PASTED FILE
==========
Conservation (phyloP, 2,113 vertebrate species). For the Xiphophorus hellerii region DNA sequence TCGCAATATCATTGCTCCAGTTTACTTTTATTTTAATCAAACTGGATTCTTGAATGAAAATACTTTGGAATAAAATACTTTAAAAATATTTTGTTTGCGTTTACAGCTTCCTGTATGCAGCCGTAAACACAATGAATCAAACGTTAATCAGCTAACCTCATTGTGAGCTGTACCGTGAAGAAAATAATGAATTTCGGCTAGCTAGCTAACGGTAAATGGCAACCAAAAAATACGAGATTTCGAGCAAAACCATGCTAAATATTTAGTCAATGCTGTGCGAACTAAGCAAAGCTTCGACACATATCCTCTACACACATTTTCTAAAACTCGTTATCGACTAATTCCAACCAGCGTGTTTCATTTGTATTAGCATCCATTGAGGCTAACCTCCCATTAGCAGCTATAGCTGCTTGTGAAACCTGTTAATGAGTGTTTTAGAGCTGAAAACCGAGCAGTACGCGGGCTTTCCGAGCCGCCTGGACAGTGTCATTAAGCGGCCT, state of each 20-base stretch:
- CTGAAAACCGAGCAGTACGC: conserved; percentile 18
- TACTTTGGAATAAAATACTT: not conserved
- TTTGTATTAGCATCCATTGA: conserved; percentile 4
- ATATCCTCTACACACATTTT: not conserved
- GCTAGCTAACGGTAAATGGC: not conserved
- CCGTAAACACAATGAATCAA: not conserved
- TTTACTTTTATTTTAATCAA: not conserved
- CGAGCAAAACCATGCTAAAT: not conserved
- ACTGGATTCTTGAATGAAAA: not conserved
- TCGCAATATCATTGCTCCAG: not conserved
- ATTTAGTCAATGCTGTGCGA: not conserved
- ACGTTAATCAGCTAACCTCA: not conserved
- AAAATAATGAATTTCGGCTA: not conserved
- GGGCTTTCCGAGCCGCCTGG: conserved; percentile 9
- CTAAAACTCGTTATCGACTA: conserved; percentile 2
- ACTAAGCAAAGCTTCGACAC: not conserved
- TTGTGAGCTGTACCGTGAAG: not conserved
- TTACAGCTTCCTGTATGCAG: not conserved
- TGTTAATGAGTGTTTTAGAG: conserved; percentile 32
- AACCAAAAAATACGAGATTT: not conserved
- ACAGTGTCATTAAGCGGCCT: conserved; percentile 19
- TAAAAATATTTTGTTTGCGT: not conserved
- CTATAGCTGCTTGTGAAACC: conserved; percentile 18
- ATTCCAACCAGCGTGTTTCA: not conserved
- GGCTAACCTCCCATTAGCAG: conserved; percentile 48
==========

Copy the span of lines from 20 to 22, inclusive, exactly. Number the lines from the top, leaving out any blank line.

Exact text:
- TGTTAATGAGTGTTTTAGAG: conserved; percentile 32
- AACCAAAAAATACGAGATTT: not conserved
- ACAGTGTCATTAAGCGGCCT: conserved; percentile 19